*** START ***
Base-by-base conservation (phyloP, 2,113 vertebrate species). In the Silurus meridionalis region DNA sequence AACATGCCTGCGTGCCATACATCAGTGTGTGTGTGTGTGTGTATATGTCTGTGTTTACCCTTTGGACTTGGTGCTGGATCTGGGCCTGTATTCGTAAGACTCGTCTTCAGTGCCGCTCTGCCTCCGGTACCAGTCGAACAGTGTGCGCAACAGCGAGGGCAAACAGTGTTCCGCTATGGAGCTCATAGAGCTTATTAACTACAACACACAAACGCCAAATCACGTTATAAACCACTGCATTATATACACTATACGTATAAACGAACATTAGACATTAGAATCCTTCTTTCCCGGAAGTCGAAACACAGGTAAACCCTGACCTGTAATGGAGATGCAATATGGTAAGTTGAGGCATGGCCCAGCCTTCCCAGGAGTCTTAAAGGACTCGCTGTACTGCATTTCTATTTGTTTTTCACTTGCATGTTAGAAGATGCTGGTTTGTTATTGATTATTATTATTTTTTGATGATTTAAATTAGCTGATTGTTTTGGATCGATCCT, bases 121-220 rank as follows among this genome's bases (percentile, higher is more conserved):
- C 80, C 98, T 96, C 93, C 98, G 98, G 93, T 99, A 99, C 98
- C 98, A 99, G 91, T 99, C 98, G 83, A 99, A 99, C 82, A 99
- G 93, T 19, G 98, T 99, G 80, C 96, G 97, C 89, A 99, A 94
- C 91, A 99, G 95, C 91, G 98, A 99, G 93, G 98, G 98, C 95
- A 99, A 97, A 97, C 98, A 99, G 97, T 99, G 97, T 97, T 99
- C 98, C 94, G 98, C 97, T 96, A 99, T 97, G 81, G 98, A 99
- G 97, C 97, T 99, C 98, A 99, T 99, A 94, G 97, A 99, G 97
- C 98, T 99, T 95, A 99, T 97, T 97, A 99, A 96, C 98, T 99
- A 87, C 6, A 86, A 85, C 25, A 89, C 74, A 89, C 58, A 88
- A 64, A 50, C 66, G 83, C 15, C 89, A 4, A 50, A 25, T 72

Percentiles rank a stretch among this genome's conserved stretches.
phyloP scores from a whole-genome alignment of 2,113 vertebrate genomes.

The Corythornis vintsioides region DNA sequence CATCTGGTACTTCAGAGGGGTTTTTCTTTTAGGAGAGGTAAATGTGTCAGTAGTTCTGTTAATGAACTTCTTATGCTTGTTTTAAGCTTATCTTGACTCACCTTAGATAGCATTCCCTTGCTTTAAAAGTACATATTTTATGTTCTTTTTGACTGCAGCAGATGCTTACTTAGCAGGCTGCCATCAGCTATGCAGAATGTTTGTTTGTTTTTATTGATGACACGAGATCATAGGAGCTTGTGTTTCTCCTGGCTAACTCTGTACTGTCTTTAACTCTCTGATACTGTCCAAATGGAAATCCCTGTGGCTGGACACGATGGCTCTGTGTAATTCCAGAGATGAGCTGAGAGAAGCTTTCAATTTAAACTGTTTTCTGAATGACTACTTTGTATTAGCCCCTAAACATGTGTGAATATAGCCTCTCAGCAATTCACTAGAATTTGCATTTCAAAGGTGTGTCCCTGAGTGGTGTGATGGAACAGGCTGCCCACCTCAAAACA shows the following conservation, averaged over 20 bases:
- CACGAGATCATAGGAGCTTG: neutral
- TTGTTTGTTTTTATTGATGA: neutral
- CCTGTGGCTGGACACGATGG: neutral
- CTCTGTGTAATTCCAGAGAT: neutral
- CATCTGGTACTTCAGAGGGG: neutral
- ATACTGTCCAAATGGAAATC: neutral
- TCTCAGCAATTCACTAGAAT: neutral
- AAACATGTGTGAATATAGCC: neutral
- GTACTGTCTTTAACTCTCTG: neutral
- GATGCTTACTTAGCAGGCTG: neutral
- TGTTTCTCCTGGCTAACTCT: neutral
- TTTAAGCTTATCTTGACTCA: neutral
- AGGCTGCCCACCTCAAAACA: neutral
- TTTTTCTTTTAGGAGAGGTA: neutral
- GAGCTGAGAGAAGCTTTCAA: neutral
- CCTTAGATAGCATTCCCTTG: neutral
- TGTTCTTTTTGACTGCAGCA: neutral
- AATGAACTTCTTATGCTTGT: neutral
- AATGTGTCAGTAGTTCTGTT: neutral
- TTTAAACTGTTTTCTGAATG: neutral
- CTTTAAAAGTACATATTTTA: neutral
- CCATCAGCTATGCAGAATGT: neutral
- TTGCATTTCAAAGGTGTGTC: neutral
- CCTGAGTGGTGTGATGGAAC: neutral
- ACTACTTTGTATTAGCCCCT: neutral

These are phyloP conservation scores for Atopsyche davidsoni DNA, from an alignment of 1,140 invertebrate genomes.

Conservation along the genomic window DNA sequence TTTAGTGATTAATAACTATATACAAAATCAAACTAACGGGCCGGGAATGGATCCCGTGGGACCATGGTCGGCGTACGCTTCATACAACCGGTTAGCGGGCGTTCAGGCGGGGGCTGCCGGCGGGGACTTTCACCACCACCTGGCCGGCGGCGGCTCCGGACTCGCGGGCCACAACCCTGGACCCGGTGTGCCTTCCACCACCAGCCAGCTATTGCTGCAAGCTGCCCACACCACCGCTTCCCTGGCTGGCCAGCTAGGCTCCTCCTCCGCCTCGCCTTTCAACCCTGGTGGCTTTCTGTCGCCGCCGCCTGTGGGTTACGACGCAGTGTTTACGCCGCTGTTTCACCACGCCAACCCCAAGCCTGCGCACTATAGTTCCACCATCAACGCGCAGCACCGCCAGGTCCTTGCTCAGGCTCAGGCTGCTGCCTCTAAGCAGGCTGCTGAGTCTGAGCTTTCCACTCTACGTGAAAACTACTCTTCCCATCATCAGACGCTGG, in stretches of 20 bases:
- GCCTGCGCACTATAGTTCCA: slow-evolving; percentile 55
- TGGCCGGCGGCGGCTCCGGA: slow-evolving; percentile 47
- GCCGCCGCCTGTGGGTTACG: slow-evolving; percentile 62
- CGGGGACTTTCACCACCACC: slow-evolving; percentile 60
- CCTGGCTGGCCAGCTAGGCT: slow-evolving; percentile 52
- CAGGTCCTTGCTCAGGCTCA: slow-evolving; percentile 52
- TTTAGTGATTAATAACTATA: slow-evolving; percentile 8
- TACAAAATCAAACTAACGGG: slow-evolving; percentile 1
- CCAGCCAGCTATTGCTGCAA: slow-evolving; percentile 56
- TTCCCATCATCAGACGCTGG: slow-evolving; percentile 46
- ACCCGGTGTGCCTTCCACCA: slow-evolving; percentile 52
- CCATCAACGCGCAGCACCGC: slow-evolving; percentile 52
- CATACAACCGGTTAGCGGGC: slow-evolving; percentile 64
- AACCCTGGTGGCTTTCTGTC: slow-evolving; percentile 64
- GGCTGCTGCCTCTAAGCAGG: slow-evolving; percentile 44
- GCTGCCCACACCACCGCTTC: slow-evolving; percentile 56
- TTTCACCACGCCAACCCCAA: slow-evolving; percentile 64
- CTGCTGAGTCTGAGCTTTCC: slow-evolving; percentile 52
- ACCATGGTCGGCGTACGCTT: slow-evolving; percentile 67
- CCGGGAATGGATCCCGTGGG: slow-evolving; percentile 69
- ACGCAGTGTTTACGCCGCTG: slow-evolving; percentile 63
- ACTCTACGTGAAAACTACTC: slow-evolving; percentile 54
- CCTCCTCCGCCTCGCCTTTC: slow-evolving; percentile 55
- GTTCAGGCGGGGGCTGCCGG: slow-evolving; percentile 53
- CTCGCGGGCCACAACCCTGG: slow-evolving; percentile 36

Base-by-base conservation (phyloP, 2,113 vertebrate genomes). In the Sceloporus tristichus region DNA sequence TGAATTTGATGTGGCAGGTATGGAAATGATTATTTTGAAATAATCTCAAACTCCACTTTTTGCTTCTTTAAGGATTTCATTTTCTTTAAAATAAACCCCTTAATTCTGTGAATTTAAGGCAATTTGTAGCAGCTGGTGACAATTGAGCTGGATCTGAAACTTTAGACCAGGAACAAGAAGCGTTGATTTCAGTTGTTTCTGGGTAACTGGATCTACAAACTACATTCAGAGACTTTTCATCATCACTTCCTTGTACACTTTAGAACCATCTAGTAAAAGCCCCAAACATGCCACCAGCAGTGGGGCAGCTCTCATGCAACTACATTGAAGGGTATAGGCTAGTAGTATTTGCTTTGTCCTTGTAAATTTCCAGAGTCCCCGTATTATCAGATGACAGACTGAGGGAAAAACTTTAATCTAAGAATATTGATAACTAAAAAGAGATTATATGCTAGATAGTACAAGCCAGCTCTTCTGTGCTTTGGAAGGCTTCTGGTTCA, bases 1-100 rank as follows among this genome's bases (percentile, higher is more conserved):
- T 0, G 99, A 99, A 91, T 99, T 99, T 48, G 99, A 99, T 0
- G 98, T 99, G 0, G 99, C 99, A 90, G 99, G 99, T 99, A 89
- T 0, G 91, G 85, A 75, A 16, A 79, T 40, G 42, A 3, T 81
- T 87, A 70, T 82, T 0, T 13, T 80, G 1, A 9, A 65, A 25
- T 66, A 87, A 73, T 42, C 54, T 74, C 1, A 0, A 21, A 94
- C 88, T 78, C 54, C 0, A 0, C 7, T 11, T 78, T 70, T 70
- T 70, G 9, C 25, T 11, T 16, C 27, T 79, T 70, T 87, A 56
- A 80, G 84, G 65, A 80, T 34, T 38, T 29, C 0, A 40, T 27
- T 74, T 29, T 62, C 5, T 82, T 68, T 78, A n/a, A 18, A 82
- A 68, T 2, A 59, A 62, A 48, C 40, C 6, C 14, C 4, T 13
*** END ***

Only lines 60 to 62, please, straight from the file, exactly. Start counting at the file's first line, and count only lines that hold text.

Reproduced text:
- ACCATGGTCGGCGTACGCTT: slow-evolving; percentile 67
- CCGGGAATGGATCCCGTGGG: slow-evolving; percentile 69
- ACGCAGTGTTTACGCCGCTG: slow-evolving; percentile 63